81st United States Congress

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81st United States Congress
80th ← → 82nd
USCapitol1956.jpg
United States Capitol (1956)

Duration: January 3, 1949 – January 3, 1951

Senate President: Vacant (until Jan 20, 1949)
Alben W. Barkley (D) (from Jan 20, 1949)
Senate Pres. pro tem: Kenneth McKellar (D)
House Speaker: Sam Rayburn (D)
Members: 96 Senators
435 Representatives
4 Non-voting members
Senate Majority: Democratic
House Majority: Democratic

Sessions
1st: January 3, 1949 – October 19, 1949
2nd: January 3, 1950 – January 2, 1951

The Eighty-first United States Congress was a meeting of the legislative branch of the United States federal government, composed of the United States Senate and the United States House of Representatives. It met in Washington, D.C. from January 3, 1949 to January 3, 1951, during the fifth and sixth years of Harry S. Truman's presidency.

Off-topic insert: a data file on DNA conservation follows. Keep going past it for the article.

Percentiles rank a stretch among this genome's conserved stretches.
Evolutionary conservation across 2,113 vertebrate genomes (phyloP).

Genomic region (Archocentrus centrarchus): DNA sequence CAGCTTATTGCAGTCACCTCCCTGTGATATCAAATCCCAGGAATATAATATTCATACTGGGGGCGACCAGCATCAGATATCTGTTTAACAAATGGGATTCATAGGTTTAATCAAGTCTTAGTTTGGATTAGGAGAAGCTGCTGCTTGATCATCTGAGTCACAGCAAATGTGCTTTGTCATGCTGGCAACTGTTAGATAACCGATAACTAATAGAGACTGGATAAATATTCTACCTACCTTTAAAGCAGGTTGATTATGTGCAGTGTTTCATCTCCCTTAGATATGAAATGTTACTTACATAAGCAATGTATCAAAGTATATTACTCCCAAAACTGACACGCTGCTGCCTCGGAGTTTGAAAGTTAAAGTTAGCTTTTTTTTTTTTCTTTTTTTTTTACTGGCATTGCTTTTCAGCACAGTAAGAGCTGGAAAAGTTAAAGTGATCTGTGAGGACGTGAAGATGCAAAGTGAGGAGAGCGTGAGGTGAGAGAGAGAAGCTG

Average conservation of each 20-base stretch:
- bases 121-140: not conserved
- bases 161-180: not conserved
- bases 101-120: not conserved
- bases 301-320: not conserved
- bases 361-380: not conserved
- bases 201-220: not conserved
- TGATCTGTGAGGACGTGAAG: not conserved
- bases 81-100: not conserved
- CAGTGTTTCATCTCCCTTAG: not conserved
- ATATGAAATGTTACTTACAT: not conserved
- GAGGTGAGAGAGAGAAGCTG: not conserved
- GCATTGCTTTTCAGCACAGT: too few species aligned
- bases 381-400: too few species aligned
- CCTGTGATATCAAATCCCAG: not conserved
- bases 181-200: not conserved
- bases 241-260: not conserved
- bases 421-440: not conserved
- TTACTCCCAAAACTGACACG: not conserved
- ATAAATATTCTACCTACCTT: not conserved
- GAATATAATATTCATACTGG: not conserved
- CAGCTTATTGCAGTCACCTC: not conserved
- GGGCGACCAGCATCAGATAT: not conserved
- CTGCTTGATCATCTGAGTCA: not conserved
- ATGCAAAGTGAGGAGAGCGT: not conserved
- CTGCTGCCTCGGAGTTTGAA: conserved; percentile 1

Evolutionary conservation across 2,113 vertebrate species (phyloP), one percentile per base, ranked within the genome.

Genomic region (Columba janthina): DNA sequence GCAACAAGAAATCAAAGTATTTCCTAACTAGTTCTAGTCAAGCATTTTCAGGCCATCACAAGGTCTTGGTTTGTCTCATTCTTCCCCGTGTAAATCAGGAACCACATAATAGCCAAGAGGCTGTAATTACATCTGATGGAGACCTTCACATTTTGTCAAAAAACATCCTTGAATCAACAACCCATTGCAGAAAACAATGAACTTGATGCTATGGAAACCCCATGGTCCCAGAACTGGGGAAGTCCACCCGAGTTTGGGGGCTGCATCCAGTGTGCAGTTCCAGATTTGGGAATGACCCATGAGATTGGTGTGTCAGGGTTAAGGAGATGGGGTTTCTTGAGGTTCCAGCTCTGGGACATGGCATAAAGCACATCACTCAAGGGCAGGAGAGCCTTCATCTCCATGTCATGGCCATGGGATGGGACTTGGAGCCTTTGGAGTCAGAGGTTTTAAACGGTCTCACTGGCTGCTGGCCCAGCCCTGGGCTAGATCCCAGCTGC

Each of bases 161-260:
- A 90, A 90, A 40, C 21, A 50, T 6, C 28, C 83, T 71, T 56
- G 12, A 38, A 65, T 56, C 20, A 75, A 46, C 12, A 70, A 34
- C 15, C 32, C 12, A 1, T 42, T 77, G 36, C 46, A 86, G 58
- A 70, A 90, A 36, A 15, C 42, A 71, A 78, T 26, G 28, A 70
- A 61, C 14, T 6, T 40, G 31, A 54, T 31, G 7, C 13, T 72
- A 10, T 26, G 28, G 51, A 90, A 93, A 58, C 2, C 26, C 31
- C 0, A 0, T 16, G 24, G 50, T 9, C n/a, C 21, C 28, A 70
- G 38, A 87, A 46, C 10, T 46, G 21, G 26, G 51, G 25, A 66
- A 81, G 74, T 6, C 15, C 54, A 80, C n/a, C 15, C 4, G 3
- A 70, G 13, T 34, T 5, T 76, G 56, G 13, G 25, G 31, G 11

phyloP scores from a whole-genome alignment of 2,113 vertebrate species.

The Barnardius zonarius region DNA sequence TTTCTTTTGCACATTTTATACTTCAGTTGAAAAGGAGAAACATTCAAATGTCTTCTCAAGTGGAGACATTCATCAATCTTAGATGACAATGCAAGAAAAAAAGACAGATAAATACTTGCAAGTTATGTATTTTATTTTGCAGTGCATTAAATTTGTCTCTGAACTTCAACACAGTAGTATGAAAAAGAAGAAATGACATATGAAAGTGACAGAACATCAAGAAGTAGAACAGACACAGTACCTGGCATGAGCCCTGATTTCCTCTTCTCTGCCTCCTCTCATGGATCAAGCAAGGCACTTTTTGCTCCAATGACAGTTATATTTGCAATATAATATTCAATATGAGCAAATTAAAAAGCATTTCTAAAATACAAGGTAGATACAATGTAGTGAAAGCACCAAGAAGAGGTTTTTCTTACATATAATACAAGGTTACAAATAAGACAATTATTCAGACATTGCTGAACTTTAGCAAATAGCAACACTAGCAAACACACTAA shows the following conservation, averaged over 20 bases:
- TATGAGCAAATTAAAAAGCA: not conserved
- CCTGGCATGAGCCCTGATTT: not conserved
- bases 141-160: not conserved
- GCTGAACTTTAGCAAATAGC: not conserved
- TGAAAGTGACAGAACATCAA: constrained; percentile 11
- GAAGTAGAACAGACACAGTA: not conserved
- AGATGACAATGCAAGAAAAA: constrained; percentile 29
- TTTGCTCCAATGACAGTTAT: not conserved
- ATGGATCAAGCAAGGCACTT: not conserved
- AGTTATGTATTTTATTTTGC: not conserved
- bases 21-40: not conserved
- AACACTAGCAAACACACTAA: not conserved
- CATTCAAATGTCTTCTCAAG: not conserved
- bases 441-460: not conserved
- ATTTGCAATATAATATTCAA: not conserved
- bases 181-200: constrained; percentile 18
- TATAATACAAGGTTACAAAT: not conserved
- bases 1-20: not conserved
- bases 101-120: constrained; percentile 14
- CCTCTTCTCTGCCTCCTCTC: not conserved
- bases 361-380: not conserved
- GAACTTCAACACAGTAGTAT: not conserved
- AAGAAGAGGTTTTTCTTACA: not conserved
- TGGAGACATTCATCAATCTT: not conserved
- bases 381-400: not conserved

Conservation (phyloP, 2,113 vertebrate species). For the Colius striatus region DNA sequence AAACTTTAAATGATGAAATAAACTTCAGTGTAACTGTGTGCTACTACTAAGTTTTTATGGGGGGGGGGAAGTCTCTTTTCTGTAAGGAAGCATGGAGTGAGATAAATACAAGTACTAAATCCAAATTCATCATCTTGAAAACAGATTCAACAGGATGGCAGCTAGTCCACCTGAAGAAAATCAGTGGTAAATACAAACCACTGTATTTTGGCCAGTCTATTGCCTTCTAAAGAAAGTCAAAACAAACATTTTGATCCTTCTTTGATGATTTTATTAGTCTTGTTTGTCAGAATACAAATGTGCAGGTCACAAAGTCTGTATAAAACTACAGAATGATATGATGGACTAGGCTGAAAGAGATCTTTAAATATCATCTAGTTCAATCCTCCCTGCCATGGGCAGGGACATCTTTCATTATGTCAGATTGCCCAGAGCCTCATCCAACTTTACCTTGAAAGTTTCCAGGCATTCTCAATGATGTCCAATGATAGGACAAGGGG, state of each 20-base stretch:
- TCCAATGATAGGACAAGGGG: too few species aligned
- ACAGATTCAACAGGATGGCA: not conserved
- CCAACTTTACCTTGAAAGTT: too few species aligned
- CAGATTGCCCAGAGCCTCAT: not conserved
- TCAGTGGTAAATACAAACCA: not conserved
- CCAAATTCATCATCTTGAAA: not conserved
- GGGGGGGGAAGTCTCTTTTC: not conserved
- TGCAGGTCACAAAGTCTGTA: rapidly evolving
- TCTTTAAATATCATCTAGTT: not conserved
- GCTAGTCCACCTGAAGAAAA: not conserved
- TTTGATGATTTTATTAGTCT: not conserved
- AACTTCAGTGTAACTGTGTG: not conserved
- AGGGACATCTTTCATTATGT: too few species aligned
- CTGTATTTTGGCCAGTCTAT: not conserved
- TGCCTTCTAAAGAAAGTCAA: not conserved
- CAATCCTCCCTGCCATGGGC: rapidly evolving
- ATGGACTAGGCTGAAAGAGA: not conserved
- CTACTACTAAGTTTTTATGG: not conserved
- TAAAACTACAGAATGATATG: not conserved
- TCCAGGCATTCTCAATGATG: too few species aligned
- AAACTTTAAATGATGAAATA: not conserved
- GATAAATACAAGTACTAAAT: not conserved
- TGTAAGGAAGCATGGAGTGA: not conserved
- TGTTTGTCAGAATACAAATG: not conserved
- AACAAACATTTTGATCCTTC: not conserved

The apportionment of seats in this House of Representatives was based on the Sixteenth Census of the United States in 1940. Both chambers had a Democratic majority.

Contents

Major events[edit]

  • January 20, 1949: Inauguration of President Truman and Vice President Barkley
  • August 16, 1949: Office of Chairman of the Joint Chiefs of Staff created
  • January 21, 1950: Accused communist spy Alger Hiss was convicted of perjury
  • January 31, 1950: President Truman ordered the development of the hydrogen bomb, in response to the detonation of the Soviet Union's first atomic bomb in 1949
  • June 27, 1950: Korean War: President Truman ordered American military forces to aid in the defense of South Korea